I don't have any idea about who is responsible for this but it is very disheartening. It should not have happened. Yes, there is a trend nowadays that a film should come to limelight anyhow and if it is a low budget film, then the problem is worse as people think that all these things are being done for petty publicity. This is a wrong perception. I don't know who leaked those scenes – whether it's the work of any crew member or any other person, the only thing that I know is that it's wrong.

Recently, the whole film industry has been talking about nepotism. Does it actually impact the film industry?
This is a very tough question. Be it nepotism or anything, if a person is from a filmy background then he or she gets a platform for obvious reasons. But after you get launched, it is up to you to use your creativity and hard work in the best possible ways in order to sustain in the Bollywood industry. There is a tough competition out there. You can launch a new face but then, it's up to that individual to use the perfect opportunity coming their way. The struggle of sustaining is same for both an outsider and a person with a filmy background. It is quite impossible if you don't have talent. Yes, things become a bit easy if you belong to a family with a strong connection to the industry but it's not just Bollywood that's effected by nepotism, it can be seen in every field including politics and journalism. Giving preference to your relatives is common human tendency. Even I want to make things easy for my daughter but she will taste success only if she is hardworking and talented.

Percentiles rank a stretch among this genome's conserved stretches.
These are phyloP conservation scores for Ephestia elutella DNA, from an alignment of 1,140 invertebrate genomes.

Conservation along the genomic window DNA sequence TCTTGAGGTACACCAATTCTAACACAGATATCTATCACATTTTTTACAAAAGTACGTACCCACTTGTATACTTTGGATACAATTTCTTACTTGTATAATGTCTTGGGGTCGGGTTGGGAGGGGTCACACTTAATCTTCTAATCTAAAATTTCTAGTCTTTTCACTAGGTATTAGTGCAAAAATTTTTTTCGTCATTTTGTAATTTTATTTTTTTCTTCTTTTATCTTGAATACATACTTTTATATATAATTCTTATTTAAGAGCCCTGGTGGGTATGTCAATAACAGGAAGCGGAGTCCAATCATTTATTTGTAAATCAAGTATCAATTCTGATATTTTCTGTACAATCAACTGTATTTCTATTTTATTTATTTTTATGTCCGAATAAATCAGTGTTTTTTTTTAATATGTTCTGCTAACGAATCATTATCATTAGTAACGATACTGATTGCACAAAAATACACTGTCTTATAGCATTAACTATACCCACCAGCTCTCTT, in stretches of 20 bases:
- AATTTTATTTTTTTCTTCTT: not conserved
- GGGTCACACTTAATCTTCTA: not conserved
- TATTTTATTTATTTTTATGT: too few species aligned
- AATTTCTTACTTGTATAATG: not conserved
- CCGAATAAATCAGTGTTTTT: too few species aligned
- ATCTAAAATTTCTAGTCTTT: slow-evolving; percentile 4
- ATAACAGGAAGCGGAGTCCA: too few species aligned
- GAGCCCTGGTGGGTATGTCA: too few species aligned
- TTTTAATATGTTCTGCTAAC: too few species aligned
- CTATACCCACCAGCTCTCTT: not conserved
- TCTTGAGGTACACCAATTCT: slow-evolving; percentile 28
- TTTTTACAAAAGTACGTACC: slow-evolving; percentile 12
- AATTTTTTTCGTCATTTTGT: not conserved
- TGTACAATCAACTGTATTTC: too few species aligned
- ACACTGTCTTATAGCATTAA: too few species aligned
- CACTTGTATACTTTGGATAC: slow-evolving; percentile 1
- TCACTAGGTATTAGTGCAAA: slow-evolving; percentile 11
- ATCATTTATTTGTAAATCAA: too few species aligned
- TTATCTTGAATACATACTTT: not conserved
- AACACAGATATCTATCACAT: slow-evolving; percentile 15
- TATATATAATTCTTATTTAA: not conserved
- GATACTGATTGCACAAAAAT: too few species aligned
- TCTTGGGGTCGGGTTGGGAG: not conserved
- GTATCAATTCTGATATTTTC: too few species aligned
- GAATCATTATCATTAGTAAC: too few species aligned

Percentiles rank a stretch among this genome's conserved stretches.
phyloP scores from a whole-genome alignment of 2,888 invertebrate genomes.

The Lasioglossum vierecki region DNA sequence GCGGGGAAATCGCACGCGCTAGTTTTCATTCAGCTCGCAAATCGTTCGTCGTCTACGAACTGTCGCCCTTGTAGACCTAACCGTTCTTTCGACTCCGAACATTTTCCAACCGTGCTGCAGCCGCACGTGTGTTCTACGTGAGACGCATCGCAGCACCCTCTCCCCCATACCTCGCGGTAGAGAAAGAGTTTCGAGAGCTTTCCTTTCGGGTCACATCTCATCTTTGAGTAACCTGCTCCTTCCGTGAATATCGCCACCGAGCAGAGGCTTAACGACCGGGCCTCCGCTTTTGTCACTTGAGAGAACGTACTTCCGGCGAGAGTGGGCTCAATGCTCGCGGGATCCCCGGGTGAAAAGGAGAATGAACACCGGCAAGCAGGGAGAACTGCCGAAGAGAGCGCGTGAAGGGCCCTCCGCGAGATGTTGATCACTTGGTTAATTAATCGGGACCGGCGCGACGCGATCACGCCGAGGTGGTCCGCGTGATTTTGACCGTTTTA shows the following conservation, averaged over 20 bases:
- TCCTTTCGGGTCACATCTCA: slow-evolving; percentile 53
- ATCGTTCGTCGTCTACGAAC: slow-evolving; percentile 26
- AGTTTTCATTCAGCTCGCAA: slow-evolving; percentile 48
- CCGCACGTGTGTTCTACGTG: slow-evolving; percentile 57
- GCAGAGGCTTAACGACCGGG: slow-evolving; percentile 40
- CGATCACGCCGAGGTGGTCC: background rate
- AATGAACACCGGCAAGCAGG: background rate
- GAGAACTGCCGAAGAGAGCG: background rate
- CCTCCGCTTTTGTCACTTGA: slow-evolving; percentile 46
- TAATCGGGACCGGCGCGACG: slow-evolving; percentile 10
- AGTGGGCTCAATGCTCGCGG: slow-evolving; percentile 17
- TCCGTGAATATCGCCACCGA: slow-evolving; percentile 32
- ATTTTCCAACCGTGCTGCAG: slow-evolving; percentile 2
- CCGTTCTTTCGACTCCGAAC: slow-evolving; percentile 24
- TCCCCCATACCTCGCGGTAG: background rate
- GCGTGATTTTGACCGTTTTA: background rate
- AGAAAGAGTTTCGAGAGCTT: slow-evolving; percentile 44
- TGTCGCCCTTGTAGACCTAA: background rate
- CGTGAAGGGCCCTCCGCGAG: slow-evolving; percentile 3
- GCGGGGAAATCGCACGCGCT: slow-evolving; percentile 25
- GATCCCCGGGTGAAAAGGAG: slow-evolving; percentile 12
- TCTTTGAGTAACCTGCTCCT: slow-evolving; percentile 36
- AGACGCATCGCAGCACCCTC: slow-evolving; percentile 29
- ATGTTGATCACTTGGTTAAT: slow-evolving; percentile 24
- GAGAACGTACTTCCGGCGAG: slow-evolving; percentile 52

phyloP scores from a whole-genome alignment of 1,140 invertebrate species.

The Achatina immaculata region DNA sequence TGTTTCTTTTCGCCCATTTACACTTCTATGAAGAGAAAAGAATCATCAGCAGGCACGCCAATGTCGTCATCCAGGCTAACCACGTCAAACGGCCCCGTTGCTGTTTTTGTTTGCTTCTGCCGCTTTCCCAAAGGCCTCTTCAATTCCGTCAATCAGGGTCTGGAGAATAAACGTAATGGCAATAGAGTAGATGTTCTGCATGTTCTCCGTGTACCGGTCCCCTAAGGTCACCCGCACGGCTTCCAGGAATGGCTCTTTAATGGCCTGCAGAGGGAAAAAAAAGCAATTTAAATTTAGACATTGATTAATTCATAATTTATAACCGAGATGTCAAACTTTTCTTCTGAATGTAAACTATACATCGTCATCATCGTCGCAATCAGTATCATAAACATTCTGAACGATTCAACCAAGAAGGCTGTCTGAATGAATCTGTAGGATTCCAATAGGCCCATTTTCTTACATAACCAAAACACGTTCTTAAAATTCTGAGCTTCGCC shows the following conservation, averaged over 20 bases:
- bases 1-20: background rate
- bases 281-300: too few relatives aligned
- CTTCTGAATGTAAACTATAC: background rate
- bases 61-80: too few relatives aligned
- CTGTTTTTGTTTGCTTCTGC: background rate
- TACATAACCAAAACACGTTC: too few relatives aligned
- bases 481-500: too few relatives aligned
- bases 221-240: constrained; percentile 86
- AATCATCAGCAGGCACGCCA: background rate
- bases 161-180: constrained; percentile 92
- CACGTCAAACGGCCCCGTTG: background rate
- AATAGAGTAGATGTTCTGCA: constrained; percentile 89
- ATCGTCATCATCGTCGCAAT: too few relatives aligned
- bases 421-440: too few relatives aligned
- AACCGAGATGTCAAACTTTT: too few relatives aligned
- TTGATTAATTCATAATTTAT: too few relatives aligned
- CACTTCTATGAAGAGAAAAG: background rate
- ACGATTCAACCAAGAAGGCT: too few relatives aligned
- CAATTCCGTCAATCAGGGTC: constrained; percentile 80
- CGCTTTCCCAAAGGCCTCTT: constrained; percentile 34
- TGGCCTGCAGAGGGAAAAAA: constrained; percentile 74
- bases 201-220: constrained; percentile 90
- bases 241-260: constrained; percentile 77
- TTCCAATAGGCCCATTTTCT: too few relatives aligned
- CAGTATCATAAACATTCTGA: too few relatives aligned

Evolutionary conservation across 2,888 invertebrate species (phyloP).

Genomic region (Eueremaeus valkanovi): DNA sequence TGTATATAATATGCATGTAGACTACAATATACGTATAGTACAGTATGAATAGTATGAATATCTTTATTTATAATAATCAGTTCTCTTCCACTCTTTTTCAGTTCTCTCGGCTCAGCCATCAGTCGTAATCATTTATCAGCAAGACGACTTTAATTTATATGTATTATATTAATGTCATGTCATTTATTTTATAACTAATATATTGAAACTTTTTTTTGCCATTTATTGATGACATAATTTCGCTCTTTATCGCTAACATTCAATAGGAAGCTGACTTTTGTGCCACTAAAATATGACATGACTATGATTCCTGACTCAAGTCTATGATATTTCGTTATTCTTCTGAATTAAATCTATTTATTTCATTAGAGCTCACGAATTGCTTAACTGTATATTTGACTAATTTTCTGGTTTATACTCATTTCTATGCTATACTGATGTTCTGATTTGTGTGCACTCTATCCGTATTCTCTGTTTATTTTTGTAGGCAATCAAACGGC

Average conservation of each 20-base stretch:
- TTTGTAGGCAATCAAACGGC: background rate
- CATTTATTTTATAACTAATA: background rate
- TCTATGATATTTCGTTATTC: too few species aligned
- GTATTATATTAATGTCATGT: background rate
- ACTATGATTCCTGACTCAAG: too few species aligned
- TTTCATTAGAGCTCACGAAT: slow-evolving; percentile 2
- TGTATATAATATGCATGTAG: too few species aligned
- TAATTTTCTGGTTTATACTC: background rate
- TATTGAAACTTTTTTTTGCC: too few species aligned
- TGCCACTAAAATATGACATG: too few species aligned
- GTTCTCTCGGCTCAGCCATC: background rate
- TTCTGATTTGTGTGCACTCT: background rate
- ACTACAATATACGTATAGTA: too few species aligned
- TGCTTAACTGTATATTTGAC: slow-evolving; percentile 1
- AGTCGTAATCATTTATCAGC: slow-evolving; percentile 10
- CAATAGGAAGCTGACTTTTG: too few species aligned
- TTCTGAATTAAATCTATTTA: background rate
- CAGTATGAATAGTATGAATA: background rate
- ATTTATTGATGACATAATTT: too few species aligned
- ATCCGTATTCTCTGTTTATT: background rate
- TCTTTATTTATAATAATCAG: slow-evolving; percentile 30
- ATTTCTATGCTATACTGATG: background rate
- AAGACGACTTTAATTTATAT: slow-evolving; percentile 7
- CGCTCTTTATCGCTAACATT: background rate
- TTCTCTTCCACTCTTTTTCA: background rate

What do you think of the recent work of censor board?
The task of Central Board of Film Certification (CBFC) is to regulate the public exhibition of films. In my opinion, the work of CBFC is to categorize the film and put it in its best suited genre. Basically, it should certify the movies rather than judging it. They are not here to give moral lessons. It's the work of audience to give the review – they can like it, hate it or maybe even ban the movie. If you look at the censor board of US and Europe, you will find them following and performing the job that has been assigned to them, but in India, it seems that CBFC is playing a completely different role. You stick to your job and leave the rest to the audience. They are the ones for whom movies are made and they should be the one who must decide about the profile of the movie. Lately, Bollywood has made many vulgar movies and sex comedies and the audience played their part by rejecting those movies. We cannot fool our audience for a long time, they are quite smart.

Let's talk about your upcoming films
Actually, lots of films are lined up this year. With Bareilly Ki Barfi and Munna Michael, I have 3 films coming in July. Newton is a very special film which got an award in the Berlin Film Festival. Fukrey 2 is coming at the end of the year.I have a different role in every film and I am enjoying my time.